Via the Economist (probably paywalled; Karlsruhe Institute of Technology PR will do as well): the idea is that instead of steam methane forming to produce hydrogen and CO2, you crack methane directly to hydrogen and carbon. The advantage is no CO2 to dispose of; instead you have carbon, which presumably has uses.
From their PR:
experimental reactor that could demonstrate the potential of methane cracking and overcome previous obstacles [carbon clogging and low conversion rates]. The starting point is a novel reactor design, as proposed by Carlo Rubbia and based on liquid metal technology. Fine methane bubbles are injected at the bottom of a column filled with molten tin. The cracking reaction happens when these bubbles rise to the surface of the liquid metal. Carbon separates on the surface of the bubbles and is deposited as a powder at the top end of the reactor when they disintegrate. This idea was put to the test during a series of experimental campaigns that ran from late 2012 to the spring of 2015 in KIT’s KALLA (KArlsruhe Liquid Metal LAboratory). Researchers were able to evaluate different parameters and options, such as temperature, construction materials and residence time. The final design is a 1.2-metre-high device made of a combination of quartz and stainless steel, which uses both pure tin and a packed bed structure consisting of pieces of quartz. “In the most recent experiments in April 2015, our reactor operated without interruptions for two weeks, producing hydrogen with a 78% conversion rate at temperatures of 1200°C. In particular the continuous operation is a decisive component of the kind of reliability that would be needed for an industrial-scale reactor” said Professor Thomas Wetzel, head of the KALLA laboratory at KIT. The innovative reactor is resistant to corrosion, and clogging is avoided because the microgranular carbon powder produced can be easily separated…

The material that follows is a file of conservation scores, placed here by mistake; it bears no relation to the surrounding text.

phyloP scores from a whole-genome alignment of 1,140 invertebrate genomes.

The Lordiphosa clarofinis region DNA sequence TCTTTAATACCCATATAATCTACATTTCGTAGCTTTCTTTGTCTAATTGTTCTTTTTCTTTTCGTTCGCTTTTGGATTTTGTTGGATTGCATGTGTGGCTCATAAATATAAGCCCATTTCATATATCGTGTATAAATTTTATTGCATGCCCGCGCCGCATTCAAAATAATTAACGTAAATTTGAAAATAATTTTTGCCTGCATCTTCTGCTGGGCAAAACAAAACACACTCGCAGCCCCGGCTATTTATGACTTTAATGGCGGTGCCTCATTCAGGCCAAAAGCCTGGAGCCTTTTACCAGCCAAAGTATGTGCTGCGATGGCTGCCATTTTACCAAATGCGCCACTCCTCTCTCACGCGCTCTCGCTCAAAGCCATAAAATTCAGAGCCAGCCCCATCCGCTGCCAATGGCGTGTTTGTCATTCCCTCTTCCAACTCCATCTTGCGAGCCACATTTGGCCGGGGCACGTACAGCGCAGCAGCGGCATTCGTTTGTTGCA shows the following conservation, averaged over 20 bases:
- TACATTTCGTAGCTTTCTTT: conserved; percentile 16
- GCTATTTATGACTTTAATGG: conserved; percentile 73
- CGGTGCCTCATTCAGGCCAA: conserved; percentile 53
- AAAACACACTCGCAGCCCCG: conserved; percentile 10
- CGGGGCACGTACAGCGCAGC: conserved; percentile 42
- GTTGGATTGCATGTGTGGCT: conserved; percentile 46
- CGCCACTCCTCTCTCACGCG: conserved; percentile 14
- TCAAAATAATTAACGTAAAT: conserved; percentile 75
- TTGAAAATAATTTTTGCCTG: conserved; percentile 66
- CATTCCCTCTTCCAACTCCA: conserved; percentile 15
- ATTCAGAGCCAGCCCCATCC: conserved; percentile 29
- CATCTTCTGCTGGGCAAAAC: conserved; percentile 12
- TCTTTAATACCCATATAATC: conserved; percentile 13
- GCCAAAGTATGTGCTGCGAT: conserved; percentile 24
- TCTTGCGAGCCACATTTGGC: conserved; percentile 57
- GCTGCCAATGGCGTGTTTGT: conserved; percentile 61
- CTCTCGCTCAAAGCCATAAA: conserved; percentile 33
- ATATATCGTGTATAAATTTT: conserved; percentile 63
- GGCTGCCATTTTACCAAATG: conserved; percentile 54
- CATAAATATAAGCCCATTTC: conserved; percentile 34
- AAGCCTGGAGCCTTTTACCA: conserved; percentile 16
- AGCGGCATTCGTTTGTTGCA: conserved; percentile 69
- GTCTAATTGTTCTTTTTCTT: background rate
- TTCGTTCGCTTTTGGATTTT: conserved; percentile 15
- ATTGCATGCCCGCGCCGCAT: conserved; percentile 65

So, all very jolly, and perhaps it can be made to work. Clearly by not burning the carbon you’re losing part of the energy of the methane; and you have to supply heat for the cracking; though it did seem to me that might be naturally combined with a solar plant. Funnily enough, Rubbia has worked on that, too.